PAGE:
Life in Brooklyn:


Life in Brooklyn

   Sunset Park
   Bay Ridge


Brooklyn Today

Family Tree
Guest Book

Back to Geocities







bc9.jpg (214836 bytes)

Typical two-story houses from the B Train Subway platform


Originally settled by the Dutch in 1661 as part of the town of New Utrecht, today it is bordered by 61 Street, McDonald Avenue, Gravesend Bay and 14th Avenue and includes the areas known as Mapleton and New Utrecht. It is an established community whose origins date back to the late 1880s when the Benson farm was parceled into 20 x 100 foot lots and sold to newly arrived immigrants, thus establishing the suburb of Bensonhurst.

Bensonhurst station of the Brooklyn, Bath and West End RR Elevated in 1917 it has been called the West End line ever since, the B train on the New York City subway system.

The 1890s saw a sizable population growth as wealthy landowners built summer homes and marinas among the farm and woodlands. It was hoped that the Bath Beach-Coney Island railroad, built along the shore, would further the community of "Bensonhurst by the Sea", particularly in light of the success of the Coney Island amusement area, but tourism efforts were unsuccessful. With the arrival of the Fourth Avenue subway line in 1915, many immigrants fled the Lower East Side of Manhattan to build homes in Bensonhurst, a place that would prove to be much more affordable.

Bensonhurst took shape in the early 1930s with the construction of high-rise apartment buildings. Today, it is a community abundant with single family detached and attached houses and multi-family dwellings. From its beginnings to the present, Bensonhurst has always been a haven for middle class families with strong roots. It is not unusual to find two or three generations of the same family living on the same block or a few blocks away; nor is it unusual to find Bensonhurst residents who have lived in the same house for more than 25 years. Attractive houses stand along tree-lined streets, reminiscent of the Victorian era.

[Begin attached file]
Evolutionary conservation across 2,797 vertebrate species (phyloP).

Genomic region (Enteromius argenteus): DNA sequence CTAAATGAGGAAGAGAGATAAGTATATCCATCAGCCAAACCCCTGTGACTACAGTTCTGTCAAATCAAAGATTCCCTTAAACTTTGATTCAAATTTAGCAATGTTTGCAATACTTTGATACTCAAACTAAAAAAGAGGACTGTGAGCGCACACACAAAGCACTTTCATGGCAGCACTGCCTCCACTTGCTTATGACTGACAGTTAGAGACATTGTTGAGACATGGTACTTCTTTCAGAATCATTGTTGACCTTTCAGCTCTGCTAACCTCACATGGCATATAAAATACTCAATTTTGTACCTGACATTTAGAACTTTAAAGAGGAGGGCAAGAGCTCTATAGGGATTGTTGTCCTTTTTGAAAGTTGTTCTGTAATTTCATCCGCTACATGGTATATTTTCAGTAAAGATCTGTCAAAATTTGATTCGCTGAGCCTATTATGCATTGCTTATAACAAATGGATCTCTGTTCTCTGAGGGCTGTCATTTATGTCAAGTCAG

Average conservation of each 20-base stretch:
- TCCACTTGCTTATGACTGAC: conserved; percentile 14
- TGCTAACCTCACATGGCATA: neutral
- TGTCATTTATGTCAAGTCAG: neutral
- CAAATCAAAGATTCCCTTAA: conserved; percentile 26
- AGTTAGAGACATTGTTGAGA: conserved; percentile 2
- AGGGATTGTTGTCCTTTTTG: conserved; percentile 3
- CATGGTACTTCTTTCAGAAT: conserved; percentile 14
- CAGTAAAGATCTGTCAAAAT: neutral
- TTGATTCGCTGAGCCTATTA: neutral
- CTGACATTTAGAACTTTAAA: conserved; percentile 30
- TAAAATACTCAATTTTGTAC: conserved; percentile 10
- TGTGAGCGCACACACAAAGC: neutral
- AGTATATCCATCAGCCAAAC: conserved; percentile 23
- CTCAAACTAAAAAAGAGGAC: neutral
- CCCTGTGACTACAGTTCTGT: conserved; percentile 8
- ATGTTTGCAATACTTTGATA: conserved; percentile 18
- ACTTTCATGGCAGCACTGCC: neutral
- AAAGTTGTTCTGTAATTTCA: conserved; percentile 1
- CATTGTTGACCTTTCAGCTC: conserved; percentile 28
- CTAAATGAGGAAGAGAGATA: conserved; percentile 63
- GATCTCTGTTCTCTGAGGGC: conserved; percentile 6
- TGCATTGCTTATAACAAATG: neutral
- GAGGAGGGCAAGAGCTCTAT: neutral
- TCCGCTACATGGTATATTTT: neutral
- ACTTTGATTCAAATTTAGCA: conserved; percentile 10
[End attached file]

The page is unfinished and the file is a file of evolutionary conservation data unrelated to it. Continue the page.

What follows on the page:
The rows of benches running along the Belt Parkway, facing the ocean waters, offer an invitation for sun and relaxation to residents and visitors alike. Many can be seen fishing from the waters, while others offer their kites to the wind. Both young and old can be found, bicycling, roller blading or walking along the path that runs along the Narrows.

Bensonhurst has contributed significantly to the American entertainment industry:

  • It was the setting for television's "The Honeymooners", featuring actor/comedian, Jackie Gleason as Ralph Kramden, a Brooklyn bus driver.
  • The television show, "Welcome Back Kotter" was inspired by New Utrecht High School.
  • Bensonhurst has generated some very funny people, among them comedians Dom Deluise, Buddy Hackett and Jerry Stiller.
  • Actors Danny Devito, Elliot Gould, Harvey Fierstein and Rhea Perlman hail from Bensonhurst, as did famous playwrite, Abe Burrows, ("Guys and Dolls", "Can-Can"), who was a graduate of New Utrecht High School.